Restart the php-fpm program to apply the changes:

sudo service php5-fpm restart

Set up the WordPress server block

In the main Nginx configuration file, we can see this line:

include /etc/nginx/sites-enabled/*;

This means that Nginx also looks at the /etc/nginx/sites-enabled directory for additional configuration and includes files inside that directory. This is helpful in organizing server block configurations in the system especially if you are running multiple applications.

We then create the server block for WordPress under this directory:

sudo nano /etc/nginx/sites-enabled/wordpress.conf

In the wordpress.conf file, put in the following:

server { listen 80; server_name; root /var/www/blog; index index.php index.html index.htm; location / { try_files $uri $uri/ /index.php?q=$uri&$args; } error_page 404 /404.html; error_page 500 502 503 504 /50x.html; location = /50x.html { root /var/www/blog; } # pass the PHP scripts to FastCGI server listening on the php-fpm socket location ~ \.php$ { try_files $uri =404; fastcgi_pass unix:/var/run/php5-fpm.sock; fastcgi_index index.php; fastcgi_param SCRIPT_FILENAME $document_root$fastcgi_script_name; include fastcgi_params; } } read more

Deploying Rails apps using Capistrano

Capistrano Logo Deploying your application to the web is not a one-time thing. There will be changes to the application code, new assets to include, database updates, and so on. Applying these changes to your web server includes a list of commands that we need to do every time we need to deploy.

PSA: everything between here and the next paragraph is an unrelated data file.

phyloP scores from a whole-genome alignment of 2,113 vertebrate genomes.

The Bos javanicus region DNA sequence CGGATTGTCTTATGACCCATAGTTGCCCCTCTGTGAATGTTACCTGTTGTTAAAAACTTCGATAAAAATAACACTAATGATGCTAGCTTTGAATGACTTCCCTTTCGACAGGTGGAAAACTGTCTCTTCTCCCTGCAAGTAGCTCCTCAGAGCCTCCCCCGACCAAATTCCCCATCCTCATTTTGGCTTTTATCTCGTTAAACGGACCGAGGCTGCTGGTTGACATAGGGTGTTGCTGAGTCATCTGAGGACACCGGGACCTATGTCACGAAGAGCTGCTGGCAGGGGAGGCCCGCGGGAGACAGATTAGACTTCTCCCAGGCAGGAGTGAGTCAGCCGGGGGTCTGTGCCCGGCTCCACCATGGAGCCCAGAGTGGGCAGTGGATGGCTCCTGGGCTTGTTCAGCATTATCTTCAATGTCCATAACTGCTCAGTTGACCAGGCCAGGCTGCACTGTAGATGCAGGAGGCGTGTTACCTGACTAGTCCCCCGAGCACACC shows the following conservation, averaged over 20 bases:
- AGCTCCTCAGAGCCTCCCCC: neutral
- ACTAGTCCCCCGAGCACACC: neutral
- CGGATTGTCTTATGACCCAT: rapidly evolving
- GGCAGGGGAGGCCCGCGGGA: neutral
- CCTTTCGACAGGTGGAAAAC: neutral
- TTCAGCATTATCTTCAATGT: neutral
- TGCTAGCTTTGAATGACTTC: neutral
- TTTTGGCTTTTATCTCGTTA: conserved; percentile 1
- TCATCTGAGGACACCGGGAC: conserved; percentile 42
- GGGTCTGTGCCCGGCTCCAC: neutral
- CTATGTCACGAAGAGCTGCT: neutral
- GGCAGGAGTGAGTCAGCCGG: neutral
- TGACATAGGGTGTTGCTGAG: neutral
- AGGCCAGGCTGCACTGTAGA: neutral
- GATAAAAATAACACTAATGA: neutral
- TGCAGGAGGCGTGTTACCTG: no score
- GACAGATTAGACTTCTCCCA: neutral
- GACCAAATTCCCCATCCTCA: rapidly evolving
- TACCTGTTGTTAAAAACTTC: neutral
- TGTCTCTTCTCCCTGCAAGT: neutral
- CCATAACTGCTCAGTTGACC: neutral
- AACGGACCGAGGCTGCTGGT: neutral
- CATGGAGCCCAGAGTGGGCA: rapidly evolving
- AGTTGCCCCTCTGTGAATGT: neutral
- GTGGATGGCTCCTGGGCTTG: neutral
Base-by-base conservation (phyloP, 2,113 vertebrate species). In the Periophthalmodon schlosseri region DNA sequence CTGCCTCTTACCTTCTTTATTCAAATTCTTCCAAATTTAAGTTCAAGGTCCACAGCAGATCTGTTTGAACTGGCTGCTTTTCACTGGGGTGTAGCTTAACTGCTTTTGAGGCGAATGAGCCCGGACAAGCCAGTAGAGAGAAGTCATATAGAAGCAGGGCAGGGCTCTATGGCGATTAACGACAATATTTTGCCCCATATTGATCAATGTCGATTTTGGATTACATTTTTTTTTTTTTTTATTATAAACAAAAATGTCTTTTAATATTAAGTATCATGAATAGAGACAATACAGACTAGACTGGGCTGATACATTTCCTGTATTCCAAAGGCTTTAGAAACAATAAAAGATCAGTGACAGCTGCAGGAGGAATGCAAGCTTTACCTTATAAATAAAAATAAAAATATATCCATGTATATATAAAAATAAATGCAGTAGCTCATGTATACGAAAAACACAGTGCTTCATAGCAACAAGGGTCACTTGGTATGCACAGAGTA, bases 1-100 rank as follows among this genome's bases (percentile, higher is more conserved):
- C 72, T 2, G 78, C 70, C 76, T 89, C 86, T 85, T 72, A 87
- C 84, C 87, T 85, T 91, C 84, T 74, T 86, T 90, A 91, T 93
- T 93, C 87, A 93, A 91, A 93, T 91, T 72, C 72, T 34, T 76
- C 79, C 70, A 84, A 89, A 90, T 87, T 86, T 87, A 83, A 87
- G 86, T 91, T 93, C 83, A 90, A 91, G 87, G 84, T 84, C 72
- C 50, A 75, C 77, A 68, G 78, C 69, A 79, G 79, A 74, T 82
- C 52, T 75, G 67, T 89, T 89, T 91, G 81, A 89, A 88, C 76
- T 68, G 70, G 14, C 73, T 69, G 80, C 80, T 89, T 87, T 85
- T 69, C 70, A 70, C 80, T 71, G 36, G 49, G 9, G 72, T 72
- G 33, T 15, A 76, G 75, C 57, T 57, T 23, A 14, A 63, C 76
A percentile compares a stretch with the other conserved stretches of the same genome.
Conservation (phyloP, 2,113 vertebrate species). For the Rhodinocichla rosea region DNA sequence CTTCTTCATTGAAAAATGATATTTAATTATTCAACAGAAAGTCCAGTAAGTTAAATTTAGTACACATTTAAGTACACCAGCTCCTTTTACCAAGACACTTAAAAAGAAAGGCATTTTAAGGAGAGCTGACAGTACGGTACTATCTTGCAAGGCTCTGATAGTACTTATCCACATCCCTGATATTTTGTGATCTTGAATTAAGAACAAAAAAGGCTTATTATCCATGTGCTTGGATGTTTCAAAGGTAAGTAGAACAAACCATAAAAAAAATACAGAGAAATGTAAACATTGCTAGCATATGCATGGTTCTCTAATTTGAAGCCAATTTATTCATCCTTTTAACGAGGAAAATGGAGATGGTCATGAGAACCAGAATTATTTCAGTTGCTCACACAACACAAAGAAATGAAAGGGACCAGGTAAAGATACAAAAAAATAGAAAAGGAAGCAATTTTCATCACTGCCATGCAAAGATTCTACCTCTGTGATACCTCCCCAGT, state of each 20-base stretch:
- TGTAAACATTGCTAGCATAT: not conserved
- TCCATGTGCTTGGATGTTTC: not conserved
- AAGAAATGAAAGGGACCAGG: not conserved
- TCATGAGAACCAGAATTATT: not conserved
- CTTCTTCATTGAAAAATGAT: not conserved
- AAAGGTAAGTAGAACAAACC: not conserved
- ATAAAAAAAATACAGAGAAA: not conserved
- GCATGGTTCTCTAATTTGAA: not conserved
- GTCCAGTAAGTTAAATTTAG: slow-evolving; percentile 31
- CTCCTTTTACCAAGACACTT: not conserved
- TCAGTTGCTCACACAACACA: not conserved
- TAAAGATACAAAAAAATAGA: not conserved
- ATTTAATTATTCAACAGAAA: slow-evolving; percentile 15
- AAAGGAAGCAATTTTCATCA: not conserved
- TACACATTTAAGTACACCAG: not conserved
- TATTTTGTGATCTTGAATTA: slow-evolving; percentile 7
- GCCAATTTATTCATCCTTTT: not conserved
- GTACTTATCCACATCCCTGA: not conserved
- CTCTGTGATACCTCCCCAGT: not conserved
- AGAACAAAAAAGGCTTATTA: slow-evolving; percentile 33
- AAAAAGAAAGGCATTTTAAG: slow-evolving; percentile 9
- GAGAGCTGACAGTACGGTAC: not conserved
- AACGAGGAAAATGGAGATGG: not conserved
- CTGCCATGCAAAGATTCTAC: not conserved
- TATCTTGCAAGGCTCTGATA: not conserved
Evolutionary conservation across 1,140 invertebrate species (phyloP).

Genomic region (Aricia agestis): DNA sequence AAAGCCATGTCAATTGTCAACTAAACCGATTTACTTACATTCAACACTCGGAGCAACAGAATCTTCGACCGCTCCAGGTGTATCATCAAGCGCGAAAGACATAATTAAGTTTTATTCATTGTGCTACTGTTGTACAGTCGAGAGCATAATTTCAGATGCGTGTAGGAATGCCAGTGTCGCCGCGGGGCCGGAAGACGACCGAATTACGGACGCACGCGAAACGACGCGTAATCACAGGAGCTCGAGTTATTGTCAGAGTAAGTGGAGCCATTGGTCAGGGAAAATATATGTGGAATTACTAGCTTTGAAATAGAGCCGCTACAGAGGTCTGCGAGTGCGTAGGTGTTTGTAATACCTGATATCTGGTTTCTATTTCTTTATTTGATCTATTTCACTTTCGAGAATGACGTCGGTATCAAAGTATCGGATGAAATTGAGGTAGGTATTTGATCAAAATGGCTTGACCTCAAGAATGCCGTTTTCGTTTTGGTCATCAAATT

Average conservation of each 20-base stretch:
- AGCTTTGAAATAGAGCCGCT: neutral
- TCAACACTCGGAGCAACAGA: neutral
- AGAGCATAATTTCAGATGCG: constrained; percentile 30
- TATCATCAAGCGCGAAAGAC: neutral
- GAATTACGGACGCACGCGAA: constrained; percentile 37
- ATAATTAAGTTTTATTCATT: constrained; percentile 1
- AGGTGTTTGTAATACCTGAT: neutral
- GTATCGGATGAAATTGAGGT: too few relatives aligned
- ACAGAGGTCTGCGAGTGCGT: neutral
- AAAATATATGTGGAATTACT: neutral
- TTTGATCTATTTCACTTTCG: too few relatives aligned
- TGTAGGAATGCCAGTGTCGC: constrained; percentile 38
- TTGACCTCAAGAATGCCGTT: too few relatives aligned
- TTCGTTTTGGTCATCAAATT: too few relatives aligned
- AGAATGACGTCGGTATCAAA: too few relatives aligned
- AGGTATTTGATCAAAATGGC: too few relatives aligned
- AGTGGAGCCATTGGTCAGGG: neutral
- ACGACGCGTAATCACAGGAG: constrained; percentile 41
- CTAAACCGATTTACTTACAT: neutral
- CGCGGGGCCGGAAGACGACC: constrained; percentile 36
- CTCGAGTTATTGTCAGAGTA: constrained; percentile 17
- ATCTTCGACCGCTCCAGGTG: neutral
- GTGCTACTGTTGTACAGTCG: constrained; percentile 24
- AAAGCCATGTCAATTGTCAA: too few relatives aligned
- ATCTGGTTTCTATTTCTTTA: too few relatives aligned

Capistrano solves this problem by automating the deploy process so you can execute all of the steps in a single command. Automation prevents user errors while deploying like forgetting the precompile task when assets have changed, missing database migrations, and remembering the sequence of commands. Automation also enables your infrastructure to scale so that your code is automatically deployed to all application servers without logging in to each one to manually deploy your code.

In order to use Capistrano, you need to set up your web server first (we will use Nginx in this article). If you have already done this, please skip the first section of the article and proceed to installing and setting up Capistrano.

Note: This article assumes that you have already set up your server and are using Ruby on Rails as your application framework.



We will install Nginx via the Passenger gem.

In order to do this, we need root privileges. If you are using RVM, it already provides a sudo command called rvmsudo, but if you are using rbenv, you need to install the rbenv-sudo plugin first:

git clone git:// ~/.rbenv/plugins/rbenv-sudo

We then install the passenger gem by adding this line to our Gemfile:

gem 'passenger'

Then install the gem and its binaries:

bundle install

And if you are using rbenv, update with the newly installed binaries:

rbenv rehash

We are now ready to install Nginx via Passenger:

If you are using RVM: